Kalpana Kalpana

Einstein's Monsters

Updated on
Share on FacebookTweet on TwitterShare on LinkedIn
6.8/101 Votes Alchetron
1 Ratings
Rate This

Rate This

Language  English
Pages  127
Originally published  30 April 1987
Page count  127
Publisher  Jonathan Cape
3.4/5 Goodreads

Publication date  30 Apr 1987
ISBN  0-224-02435-3
Author  Martin Amis
Genre  Speculative fiction
Cover artist  Pieter Bruegel the Elder
Einstein's Monsters t2gstaticcomimagesqtbnANd9GcTsRoBY8MXyZ6Gy1
Media type  Print (Hardback & Paperback)
Similar  Martin Amis books, Other books

Einstein's Monsters (1987) is a collection of short stories by British writer Martin Amis. Each of the five stories deals with the subject of nuclear weapons.



Einstein's Monsters consists of five thematically-linked short stories prefaced by a long introductory essay called "Thinkability." (Amis includes another essay on nuclear weapons in his collection Visiting Mrs. Nabokov, "Nuclear City: The Megadeath Intellectuals." It was written during the publication year of Einstein's Monsters and covers similar ground: "When nuclear weapons become real to you, when they stop buzzing around your ears and actually move into your head, hardly an hour passes without some throb or flash, some heavy pulse of imagined supercatastrophe.")

The five stories are:

  • "Bujak and the Strong Force, or God's Dice"
  • "Insight at Flame Lake"
  • "The Time Disease"
  • "The Little Puppy That Could"
  • "The Immortals"
  • "Thinkability"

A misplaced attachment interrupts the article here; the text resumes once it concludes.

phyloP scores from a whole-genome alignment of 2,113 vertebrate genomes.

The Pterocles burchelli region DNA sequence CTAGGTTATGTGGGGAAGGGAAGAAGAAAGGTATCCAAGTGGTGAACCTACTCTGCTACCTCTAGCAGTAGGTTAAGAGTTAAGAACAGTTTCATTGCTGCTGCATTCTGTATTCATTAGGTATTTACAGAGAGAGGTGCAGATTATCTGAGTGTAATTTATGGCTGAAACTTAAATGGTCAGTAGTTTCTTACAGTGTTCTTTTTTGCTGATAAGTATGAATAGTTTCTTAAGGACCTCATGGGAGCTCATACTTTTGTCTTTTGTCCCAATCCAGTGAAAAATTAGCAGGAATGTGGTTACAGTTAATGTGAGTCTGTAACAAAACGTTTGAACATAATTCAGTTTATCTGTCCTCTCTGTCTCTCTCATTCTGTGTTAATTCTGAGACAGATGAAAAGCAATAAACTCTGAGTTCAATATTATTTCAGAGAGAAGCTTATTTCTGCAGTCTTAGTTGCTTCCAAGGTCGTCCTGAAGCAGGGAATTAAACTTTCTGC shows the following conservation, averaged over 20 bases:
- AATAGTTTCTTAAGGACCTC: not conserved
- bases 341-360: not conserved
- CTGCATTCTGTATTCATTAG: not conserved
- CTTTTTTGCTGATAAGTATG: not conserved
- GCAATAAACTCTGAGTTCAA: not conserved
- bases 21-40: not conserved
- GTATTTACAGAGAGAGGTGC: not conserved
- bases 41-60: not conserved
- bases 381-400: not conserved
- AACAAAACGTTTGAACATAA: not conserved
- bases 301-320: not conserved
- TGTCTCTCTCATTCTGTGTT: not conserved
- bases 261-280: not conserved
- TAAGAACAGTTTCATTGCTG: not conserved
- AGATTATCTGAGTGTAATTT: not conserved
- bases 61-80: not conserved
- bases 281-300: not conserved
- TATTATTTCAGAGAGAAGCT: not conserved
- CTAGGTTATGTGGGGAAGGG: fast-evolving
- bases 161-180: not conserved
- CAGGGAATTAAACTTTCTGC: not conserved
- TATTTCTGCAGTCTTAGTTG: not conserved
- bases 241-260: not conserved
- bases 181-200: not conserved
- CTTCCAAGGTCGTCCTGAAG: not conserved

The book is introduced with an essay entitled "Thinkability", where Amis argues that many previous efforts at writing about nuclear warfare are flawed (with the notable exceptions of Jonathan Schell's The Fate of the Earth and The Abolition) because they presume that the damages of nuclear warfare can be placed into proportion and therefore debated about, mitigated, even justified. Amis contends that the magnitude of nuclear warfare is so inconceivable that such presumption is immoral and "subhuman", and that writers are only beginning to learn how to write about them properly. (He writes: "My impression is that the subject resists frontal assault.")

    "The Immortals"

    Warning: The following summary reveals the ending of the story, “The Immortals”. “The Immortals” is a story of an apocalypse. The story is told from the first person point of view of a being who is immortal and has existed for millions of years. The narrative of the story consists of the story of the development of the earth including the evolution of all life including humans and the history of the human race through nuclear Armageddon and the end of human life on earth. This narrative is interspersed with a narrative of the narrator’s interaction with the world including humans and a pet elephant that lived a hundred years and his satiric, snobbish evaluation of various time periods or people. One theory is that the whole story is the imaginings of one of a group of people, polluted by a well in New Zealand at the end of the world all of whom imagine themselves to be immortal when in reality they are dying. The narrator, an ultimately unreliable narrator, acknowledges that this is the case with the others at the well, but that he really is immortal.


    Einstein's Monsters Wikipedia

    Similar Topics
    Romance on Lushan Mountain
    The Mosquito Problem and Other Stories
    Raman Mahadevan